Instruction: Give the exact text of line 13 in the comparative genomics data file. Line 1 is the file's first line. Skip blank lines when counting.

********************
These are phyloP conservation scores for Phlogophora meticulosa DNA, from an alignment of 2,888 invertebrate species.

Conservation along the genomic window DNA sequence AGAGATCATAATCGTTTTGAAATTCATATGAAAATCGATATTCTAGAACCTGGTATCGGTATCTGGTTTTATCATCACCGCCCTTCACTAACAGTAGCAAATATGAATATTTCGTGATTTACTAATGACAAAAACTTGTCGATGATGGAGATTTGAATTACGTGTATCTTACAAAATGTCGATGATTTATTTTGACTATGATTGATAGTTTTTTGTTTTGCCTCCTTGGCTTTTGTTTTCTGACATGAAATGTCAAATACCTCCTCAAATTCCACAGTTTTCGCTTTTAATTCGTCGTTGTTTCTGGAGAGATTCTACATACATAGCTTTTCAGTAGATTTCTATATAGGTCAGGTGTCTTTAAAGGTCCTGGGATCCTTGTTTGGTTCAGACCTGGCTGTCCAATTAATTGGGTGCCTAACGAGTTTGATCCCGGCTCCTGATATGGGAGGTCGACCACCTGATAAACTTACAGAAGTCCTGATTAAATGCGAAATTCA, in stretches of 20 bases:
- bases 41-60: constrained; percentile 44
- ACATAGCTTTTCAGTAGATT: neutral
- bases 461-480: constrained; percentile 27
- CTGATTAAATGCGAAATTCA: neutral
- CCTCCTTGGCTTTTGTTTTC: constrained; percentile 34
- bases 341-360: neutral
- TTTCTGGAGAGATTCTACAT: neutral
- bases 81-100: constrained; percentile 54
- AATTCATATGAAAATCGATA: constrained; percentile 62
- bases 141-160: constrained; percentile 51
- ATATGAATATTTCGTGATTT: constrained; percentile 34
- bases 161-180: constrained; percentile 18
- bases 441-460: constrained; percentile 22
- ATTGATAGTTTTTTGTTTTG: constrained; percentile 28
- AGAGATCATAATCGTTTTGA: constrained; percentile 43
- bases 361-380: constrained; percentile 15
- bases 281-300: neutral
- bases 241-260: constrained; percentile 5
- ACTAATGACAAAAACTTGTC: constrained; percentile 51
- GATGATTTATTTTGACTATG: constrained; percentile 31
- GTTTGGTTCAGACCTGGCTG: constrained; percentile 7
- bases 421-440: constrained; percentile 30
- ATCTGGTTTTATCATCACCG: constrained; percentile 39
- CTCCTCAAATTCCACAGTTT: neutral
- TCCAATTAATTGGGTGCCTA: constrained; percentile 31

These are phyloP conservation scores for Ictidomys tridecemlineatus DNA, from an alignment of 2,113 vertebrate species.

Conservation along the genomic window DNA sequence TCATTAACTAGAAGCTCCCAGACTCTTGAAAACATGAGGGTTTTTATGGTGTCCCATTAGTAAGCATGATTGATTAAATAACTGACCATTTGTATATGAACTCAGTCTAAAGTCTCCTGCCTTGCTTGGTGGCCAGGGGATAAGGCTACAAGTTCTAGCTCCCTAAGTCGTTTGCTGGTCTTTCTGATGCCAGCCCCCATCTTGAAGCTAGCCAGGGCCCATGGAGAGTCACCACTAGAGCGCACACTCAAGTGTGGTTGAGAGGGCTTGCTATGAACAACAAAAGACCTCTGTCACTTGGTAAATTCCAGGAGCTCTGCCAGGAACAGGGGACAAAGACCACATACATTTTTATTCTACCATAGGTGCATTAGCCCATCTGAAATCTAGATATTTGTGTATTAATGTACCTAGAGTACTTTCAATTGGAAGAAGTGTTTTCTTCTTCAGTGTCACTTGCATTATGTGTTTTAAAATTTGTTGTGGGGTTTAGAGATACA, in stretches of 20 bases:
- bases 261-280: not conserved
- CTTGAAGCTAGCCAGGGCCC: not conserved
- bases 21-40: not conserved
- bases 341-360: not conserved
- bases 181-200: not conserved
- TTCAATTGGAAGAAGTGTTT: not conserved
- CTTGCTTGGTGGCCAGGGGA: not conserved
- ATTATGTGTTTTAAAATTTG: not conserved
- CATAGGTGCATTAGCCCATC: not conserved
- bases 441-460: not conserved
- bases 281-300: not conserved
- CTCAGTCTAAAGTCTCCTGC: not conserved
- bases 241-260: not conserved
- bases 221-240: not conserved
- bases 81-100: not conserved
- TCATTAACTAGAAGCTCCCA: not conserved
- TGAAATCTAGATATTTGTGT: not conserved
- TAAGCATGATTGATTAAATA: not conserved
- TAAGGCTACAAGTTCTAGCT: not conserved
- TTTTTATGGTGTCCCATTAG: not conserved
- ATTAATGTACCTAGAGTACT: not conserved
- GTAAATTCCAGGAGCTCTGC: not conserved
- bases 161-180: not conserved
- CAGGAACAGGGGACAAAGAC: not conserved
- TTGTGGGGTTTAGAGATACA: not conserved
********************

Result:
- ATATGAATATTTCGTGATTT: constrained; percentile 34